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Developing a “Diversity Mindset” for Change in Pharma


Diversity and inclusion issues are top-of-mind for many industries, and pharmaceutical organizations are no exception. As C-suites work to be more diverse from an executive management perspective, pharmaceutical teams can expand the directive by ingraining diversity throughout the product life cycle and viewing more activities through the lens of inclusion.

Pharmaceutical teams look outward — to both key opinion leaders (KOLs) and patients — for feedback and direction on critical projects that have wide-ranging ripple effects. In a global organization, it makes sense to include global voices — and harnessing a more diverse stream of input based on real-world experiences benefits all participants.

By identifying opportunities to be more inclusive, pharma companies can gain a better understanding of HCP and patient experiences, learn more about the markets they serve, and improve patient outcomes while building a competitive advantage.

Barriers to diversity for KOLs and patients

Meerim Almazbek

Meerim Almazbek

What are the barriers to more diverse perspectives from both KOLs and patients? For KOLs, it might be a matter of being a rising star as opposed to a superstar. Some KOLs find it difficult to get away from practicing in-clinic, due to a busy schedule or to being the only HCP in a large or remote geographic area. And many others simply don’t want to miss work or family commitments to travel for a one- or two-day meeting. There’s also the issue of hierarchy influence, in which less experienced professionals may remain quiet in face-to-face settings, or simply defer to more senior or experienced colleagues.

Patients face a different set of challenges. If travel is required for participation in a clinical trial, patients and caregivers may be unable or unwilling to make several trips to an investigation site because of work, family, or health reasons. In cases where pharmaceutical teams want to engage patients individually or in groups for insight-gathering purposes, patients may be reluctant to speak openly about personal health information or be candid about sensitive topics.

Many of these barriers can relate back to socioeconomic factors, particularly for patients, where it is one of the key factors in clinical trial dropout rates.1 This has ramifications for the length of the study, and can potentially lead to incomplete data sets and increased costs. These financial concerns can easily be overlooked while focusing on end objectives, as a result, patients from lower socioeconomic backgrounds can be excluded.

Identify the tools to break down barriers

Once the boundaries to representation have been identified, the next step is to implement the tools to remove them. For KOLs, this might mean re-imagining how advisory boards and other expert interactions are designed and conducted. For patients, options can include seeking input about clinical trial design or offering new ways for patients to engage in a more private and secure format. Both audiences could benefit from the ongoing reach of digital transformation, including virtual engagement platforms like Within3.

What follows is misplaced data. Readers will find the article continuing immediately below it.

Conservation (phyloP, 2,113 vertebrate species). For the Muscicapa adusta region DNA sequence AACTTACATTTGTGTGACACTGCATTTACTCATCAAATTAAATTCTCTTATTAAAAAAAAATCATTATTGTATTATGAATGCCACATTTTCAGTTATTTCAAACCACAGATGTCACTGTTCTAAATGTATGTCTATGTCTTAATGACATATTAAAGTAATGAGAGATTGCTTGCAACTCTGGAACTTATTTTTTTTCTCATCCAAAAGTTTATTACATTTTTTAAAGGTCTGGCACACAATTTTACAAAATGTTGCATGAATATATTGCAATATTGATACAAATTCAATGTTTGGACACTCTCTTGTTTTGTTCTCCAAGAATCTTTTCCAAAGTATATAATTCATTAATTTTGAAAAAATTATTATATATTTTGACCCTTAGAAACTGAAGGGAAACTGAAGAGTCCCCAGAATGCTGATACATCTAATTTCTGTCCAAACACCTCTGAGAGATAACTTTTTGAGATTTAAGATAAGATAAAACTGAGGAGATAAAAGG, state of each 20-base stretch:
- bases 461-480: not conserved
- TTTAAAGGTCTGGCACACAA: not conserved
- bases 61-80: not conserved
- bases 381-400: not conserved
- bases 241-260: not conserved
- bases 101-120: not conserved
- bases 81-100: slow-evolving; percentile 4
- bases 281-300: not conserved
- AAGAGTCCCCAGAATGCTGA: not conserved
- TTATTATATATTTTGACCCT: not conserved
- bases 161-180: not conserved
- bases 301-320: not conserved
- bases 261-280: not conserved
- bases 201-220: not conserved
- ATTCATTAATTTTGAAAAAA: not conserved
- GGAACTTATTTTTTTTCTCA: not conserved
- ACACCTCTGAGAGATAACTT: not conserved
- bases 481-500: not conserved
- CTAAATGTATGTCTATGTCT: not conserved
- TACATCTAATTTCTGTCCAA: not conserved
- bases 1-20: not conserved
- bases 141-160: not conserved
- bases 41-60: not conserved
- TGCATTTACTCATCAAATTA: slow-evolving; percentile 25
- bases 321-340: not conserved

Virtual engagement lowers barriers to inclusion by eliminating dependence on location- and time-fixed meetings so pharma teams can increase accessibility across the board — both for KOLs who find it challenging to travel and for patients who have privacy or health concerns. Pharmaceutical teams report that gathering people around a virtual conference table creates a more equitable platform for forthright communication – junior HCPs can confidently share their relevant experiences, more reticent participants can contribute at length, and patients can participate without sharing identifying or sensitive information, regardless of their ability to travel to the clinic or other destination.

In a virtual setting, groups that have traditionally been excluded from important conversations can have the same access as anyone else, which results in more holistic feedback to inform patient treatment and education, better trial design, and HCPs who are better informed about how different patients may experience their condition.

Evaluating the progress

A clear vision for a more equitable experience for KOLs and patients, and the tools to implement it, only go so far. If pharma companies are serious about ensuring a diverse range of viewpoints and insights across the full spectrum of their business, evaluation measures need to make up the final part of the process.

Pharma companies should ask themselves which metrics they are looking to improve – is it patient retention or enrolment in clinical trials? Is it including KOLs from a variety of global regions and career levels? Approaching each project with the intent to increase the diversity of perspectives will have a direct impact on whatever metrics are chosen, and will in turn inform how future projects are planned and executed.

Developing a diversity mindset may begin at the top levels of the organization, but building diversity into the entire drug development life cycle ensures that it is an ongoing priority and a natural requirement of engaging with external stakeholders. KOLs and patients are eager to share their experiences in hopes of improving the science or helping others — it’s up to pharmaceutical companies to build a better way to engage them.

All of this comes down to communication and self-reflection. Direct consultation with groups you’re looking to engage inside or outside the company, can lead to additional insights, measurable feedback, and new avenues for representation that were previously untapped.

Meerim Almazbek is Senior Solutions Director, Community Planning & Optimization, Global Team Lead at Within3.


1. https://www.ncbi.nlm.nih.gov/pmc/articles/PMC6092479/

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